Weary Search

Any search can be wearying, let alone one that drags on for two years.  A name, initially held in reverence, a nominal holy grail, gradually becomes a cursed thing.  The shadow of the person becoming sought looms over everything, blocks out the light of hope even as it taunts and teases with the revelation of its source.  Somewhere in the wash of nomenclature found in phone books, voting registries, and public documents the name becomes a thing, a horrid, wretched thing. 

But a tiny scrap of newspaper was squatting in my pocket like a stubborn elephant.  Its weight, in reality negligable, dragged me down to my knees.  Then somewhere in the fall, it leaned me forward, urged me onward.  That little missive had a home, had a destiny of its own, one that it was not going to let me forget. 

From rumor to whisper, happenstance to coincidence, the wind invariably led me to Philadelphia.  The city has its finer parts, but they would not contain my quarry.  That possibility had danced its way through my imagination early in the search.  A half dozen police reports scattered across three states for everything from loitering to drunk and disorderly took the feet right out from under that gaily skipping fanciful idea.  Frankie Bourbonne  was not to be found sleeping in any plush bed or dining in any trendy restaurant.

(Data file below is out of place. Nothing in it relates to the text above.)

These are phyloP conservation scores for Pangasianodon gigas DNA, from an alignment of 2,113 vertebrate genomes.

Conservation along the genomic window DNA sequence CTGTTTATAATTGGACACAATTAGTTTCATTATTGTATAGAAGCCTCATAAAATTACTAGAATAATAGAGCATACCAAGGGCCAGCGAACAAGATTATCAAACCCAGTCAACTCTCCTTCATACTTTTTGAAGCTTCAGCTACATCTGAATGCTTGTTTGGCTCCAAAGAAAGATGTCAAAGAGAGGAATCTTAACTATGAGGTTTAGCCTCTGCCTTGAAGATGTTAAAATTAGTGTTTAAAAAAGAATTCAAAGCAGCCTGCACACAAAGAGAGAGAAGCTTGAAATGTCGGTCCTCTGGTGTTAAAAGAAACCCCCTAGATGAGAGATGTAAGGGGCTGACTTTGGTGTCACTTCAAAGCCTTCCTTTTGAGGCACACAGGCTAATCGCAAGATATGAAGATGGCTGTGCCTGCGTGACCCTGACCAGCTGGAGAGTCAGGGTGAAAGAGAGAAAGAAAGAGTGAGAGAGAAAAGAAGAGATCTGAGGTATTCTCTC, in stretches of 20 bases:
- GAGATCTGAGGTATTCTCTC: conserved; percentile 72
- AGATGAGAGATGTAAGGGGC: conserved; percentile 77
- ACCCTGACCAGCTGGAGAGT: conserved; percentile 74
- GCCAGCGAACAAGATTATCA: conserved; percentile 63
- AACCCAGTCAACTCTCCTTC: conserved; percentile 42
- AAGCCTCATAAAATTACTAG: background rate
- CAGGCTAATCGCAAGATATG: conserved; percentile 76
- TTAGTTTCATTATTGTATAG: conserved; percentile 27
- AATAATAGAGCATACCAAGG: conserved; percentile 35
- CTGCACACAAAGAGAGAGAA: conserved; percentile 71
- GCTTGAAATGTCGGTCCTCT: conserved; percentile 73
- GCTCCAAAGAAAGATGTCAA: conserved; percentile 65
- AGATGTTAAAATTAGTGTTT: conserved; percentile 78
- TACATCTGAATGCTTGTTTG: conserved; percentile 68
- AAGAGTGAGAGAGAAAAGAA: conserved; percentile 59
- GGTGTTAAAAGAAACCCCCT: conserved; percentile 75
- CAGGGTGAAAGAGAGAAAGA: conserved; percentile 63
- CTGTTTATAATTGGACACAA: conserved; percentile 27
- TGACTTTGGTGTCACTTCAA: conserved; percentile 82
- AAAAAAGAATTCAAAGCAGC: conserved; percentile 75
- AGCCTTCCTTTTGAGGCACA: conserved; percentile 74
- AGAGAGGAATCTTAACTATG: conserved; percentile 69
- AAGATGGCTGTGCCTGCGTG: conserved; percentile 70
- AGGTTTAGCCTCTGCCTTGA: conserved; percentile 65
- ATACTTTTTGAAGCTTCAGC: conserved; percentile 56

Down a rugged path led a piecemeal trail to an old friend.  Over dark, winter months my gaze fell into the depths of a miriad of thousand-yard stares.  Men looked through me, though for these poor souls they looked through the world.  Life had beaten them down, or they'd beaten themselves.  Either way, the end result was the same.  Human flotsam and jetsam floated without so much as a fate to defy, forming eddies and pools around the bare necessities. 

Available shelter, out of sight but never too far from societies pejorative, judgmental eye served as convenient casting calls.  Soup kitchens became tragic galleries for my viewing displeasure.  Aid agencies, oases of concerned people in the great tide of apathy and disdain, were like wild game preserves, with the nearly feral dregs of humanity lulled and pacified. 

Here I made my home; here I passed my waking hours. Even after all that time, I couldn't have really said who had it worse, them or me.  Some days I conceded the point wholely to them; as pitiful as I was, at least no judging eyes or careless jibes could cut me down.  On other days, my usual self pity and penchant for wallowing won out; they still had a chance, if only they'd make the move to take it. 

Whoever won, the entirety of the question was a depressing one.

The End

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